Bill Gates Warns 'Tragic' Number of Americans Likely to Die Before Vaccine Roll Out

Bill Gates has urged the public not to get complacent about COVID-19 despite multiple promising vaccine candidates announced this month.

The billionaire philanthropist, whose foundation has committed more than $350 million to the global coronavirus response, noted Thursday "several hundred thousand" lives are likely to be lost in the U.S. before vaccine coverage is widespread.

While Gates forecasts the pandemic situation is likely to have improved by next summer, he said people will need to abide by established health guidelines—lockdowns, better hygiene and the wearing of face-coverings—in the coming months.

Speaking with CNN host Anderson Cooper, Gates said a possibility of vaccines should ideally get people to be on their "best behavior" until coverage is high, and he agreed it was a danger some may see still-unproven treatments as a "silver bullet."

"We are likely to get 2000 deaths a day in January and February, so up to about a peak level. And it is tragic," Gates said in an interview, warning of surging cases.

"It's going to add up to several hundred thousand lives lost just in the U.S. alone. And we will look back and say why couldn't we convince people to just stay the course until we got up to that very high vaccination level, which will probably be late Spring."

Bill Gates estimates the US will lose "several hundred thousand lives" while awaiting a Covid-19 vaccine.

"It's tragic... we'll look back and say, 'why couldn't we convince people to just stay the course until we got up to that very high vaccination level.'"

— Anderson Cooper 360° (@AC360) November 20, 2020

U.S. health experts and pharmaceutical companies developing the vaccine candidates estimate that doses could be available by the end of this year, however a widespread roll out will take place in 2021. Many countries have pre-orders in place.

Pfizer and BioNTech announced Thursday their candidate, BNT162b2, appeared to be 95 percent effective for treating COVID-19, the disease that is now responsible for more than 11 million cases and at least 252,000 deaths in the U.S. They said up to 50 million doses could be made in 2020 and up to 1.3 billion doses by the end of 2021.

On Monday, pharmaceutical firm Moderna said its candidate, mRNA-1273, had shown an efficacy of 94.5 percent. Moderna said 20 million doses could be ready by the year's end, with between 500 million and 1 billion doses possible globally in 2021.

As case numbers spike, more than 2,000 U.S. deaths were recorded on Thursday this week, according to data released by Johns Hopkins University.

The University of Washington's Institute for Health Metrics and Evaluation warned more than 2,300 Americans could be dying daily by December 18, CNN reported.

There are currently 11 vaccines in the "advanced trial" stage, with five in phase 3 trials in the U.S., according to Dr. Anthony Fauci, director of the National Institute of Allergy and Infectious Diseases and public face of the White House coronavirus task force.

Fauci spoke with Gates and actor Rashida Jones in a podcast earlier this week, in which the health expert said getting back to normal would not be "for a while" and noted some U.S. citizens are currently facing "fatigue" with the ongoing pandemic situation.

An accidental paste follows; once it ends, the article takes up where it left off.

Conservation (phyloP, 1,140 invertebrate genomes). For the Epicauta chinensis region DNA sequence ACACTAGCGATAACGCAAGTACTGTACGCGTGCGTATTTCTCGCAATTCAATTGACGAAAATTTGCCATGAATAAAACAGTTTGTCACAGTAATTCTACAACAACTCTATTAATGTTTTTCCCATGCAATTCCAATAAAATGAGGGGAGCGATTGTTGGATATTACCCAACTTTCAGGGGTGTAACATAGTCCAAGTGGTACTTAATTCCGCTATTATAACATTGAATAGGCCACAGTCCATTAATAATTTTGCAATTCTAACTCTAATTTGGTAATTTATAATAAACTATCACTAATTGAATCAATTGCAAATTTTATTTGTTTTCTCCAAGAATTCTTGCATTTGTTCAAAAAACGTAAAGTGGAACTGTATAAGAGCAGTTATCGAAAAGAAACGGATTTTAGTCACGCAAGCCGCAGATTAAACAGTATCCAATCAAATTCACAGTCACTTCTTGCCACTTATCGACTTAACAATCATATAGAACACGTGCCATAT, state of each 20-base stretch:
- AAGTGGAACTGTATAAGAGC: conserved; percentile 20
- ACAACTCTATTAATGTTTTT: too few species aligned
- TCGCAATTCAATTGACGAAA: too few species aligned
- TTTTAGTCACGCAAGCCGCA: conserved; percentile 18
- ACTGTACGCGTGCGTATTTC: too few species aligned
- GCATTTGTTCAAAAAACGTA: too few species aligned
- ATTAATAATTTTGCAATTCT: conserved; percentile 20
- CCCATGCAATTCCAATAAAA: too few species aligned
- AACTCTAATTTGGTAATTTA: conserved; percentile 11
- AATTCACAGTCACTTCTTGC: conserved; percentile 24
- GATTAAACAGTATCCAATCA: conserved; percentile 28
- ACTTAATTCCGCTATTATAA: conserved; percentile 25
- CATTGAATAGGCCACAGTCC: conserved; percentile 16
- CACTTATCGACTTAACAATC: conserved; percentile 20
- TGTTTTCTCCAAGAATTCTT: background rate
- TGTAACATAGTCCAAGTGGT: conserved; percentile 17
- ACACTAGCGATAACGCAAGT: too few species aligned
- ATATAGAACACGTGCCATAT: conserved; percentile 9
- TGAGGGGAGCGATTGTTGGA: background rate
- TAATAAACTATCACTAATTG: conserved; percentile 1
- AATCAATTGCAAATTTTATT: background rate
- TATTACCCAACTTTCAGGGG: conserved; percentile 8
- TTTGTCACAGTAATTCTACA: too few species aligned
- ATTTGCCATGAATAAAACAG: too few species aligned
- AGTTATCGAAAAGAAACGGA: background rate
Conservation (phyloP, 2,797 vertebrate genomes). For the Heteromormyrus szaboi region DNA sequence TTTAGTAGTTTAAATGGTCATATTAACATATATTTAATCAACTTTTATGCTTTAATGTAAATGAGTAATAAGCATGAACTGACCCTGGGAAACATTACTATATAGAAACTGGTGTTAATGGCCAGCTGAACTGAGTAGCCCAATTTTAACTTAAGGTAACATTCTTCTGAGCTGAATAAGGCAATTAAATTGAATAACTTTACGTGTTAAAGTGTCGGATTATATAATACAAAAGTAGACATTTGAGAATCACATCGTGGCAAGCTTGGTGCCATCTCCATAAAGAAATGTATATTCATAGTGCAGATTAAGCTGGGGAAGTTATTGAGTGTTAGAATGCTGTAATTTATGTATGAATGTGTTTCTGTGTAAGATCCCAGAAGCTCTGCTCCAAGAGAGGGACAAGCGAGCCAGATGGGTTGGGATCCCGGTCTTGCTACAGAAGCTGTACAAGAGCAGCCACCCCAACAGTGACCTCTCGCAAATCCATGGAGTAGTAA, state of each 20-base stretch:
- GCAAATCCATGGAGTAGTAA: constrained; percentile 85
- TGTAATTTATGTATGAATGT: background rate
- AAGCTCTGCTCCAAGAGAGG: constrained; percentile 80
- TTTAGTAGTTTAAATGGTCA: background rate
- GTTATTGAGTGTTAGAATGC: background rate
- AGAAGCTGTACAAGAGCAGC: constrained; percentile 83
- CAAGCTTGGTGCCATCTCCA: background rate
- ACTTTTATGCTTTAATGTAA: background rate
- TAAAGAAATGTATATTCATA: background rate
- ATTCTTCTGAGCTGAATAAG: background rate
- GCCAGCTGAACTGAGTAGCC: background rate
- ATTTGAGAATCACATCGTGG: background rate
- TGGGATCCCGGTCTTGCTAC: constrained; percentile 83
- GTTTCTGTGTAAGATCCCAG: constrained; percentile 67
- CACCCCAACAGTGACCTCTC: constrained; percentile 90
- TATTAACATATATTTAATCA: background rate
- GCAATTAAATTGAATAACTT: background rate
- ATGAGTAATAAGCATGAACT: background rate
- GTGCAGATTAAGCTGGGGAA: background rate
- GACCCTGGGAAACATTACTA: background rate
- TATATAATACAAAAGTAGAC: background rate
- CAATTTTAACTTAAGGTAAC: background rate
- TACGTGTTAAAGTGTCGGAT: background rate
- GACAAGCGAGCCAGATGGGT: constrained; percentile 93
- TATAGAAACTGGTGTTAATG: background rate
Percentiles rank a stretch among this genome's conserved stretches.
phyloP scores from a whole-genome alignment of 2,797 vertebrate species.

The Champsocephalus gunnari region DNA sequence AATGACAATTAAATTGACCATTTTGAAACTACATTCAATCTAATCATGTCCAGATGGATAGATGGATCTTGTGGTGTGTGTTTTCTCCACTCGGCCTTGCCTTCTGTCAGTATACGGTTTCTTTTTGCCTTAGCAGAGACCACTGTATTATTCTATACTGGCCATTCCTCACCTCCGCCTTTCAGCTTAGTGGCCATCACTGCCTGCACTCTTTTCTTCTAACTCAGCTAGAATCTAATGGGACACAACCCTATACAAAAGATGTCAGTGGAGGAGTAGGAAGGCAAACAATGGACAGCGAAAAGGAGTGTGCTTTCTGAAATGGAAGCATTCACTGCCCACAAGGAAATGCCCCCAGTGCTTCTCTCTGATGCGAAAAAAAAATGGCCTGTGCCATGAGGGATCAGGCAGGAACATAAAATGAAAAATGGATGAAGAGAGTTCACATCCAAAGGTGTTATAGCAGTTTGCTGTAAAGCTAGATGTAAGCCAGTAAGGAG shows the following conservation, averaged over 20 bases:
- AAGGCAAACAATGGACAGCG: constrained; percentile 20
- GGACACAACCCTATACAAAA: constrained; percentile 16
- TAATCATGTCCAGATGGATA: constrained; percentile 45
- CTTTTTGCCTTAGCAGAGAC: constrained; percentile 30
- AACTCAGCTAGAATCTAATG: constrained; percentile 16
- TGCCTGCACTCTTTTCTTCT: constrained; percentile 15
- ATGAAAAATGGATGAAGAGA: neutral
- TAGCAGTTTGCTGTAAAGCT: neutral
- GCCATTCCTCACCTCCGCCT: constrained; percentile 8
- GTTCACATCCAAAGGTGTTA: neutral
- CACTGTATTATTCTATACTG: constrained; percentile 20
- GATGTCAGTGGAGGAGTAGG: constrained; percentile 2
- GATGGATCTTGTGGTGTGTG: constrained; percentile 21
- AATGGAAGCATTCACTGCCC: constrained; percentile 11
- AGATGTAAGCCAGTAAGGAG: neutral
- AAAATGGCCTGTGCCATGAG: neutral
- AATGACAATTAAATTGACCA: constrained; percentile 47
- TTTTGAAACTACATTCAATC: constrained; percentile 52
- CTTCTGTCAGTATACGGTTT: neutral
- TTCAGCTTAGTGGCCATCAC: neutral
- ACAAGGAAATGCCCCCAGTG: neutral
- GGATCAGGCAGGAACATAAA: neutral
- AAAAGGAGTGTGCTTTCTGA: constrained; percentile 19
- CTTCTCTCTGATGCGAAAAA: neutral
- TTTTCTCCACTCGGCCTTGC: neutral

He, too, advised citizens not to get complacent, saying people need to understand the virus, ensuing the health crisis is "not going to spontaneously go away."

"You absolutely have to do things that sound so simple that people think they're maybe not relevant. Wearing a mask, keeping a distance, avoiding crowds, being outdoors as much as you possibly can, weather permitted, and washing your hands," Fauci said.

"We have seen what happens when you don't by the very unfortunate experiences that have become public now in the United States. I mean, that's proof positive."

He added: "This is going to end. Science is going to help us with a vaccine and therapy, and if we pay attention to the public health measures we can gain control of it."

Gates told Cooper the situation will likely have improved by next summer, assuming the vaccines are approved and the U.S. can manage distribution. "Good news should pull us together... it is a bit of a sacrifice, but we will get back to normal," he said.

The Bill & Melinda Gates Foundation has worked on global vaccine distribution for many years and played a key role in the near-total eradication of Polio. It has allocated millions of dollars to support the roll out of COVID-19 vaccines to lower-income countries.

"Effective vaccines will end this crisis sooner," the Gates foundation explained in an FAQ about its mission. "Our aim is to speed up research and development for COVID-19 vaccines and make them accessible and affordable for as many as possible."

On November 12, the foundation announced that it was committing another $70 million to "global efforts to develop and distribute safe, affordable, and timely vaccines."

Of that, a $20 million grant was given to to the Coalition for Epidemic Preparedness Innovations (CEPI) to help "jumpstart" development of more of the promising vaccine candidates "as the first wave conclude their clinical trials and file for approval."

Bill Gates
Co-Founder of Microsoft and co-Chairman of the Bill & Melinda Gates Foundation, Bill Gates, is answers questions during an interview on October 18, 2018. Gates has urged Americans not to get complacent about fighting the coronavirus. Thierry Monasse/Getty